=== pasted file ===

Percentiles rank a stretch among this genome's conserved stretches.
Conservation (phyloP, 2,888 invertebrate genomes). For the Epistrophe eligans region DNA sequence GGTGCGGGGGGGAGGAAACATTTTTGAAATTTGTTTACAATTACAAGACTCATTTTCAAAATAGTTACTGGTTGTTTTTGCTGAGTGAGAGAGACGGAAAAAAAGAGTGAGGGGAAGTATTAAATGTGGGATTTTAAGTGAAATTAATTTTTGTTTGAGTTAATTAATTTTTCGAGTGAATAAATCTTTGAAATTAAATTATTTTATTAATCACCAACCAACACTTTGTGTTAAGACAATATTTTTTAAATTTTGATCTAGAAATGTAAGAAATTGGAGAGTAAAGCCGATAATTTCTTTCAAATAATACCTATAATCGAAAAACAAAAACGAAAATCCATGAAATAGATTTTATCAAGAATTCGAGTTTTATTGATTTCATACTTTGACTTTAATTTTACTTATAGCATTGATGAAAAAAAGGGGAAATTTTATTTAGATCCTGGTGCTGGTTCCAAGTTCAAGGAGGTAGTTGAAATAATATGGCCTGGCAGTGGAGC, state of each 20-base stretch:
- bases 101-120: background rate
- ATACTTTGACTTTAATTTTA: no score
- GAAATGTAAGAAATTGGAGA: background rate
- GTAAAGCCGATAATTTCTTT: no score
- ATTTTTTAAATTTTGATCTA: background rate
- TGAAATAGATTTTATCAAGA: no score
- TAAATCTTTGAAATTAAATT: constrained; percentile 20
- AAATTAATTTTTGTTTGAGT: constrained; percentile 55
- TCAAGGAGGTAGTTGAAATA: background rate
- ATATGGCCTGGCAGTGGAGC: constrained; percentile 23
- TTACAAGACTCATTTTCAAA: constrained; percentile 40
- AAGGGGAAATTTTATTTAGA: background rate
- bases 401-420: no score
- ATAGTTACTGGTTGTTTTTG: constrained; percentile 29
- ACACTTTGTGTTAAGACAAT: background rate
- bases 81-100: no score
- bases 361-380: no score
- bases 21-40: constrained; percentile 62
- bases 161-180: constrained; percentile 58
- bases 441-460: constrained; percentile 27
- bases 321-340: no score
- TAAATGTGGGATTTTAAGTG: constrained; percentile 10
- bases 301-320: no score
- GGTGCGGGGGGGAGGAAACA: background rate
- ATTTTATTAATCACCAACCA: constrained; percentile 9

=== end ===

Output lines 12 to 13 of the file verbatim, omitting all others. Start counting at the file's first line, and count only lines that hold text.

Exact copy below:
- ATATGGCCTGGCAGTGGAGC: constrained; percentile 23
- TTACAAGACTCATTTTCAAA: constrained; percentile 40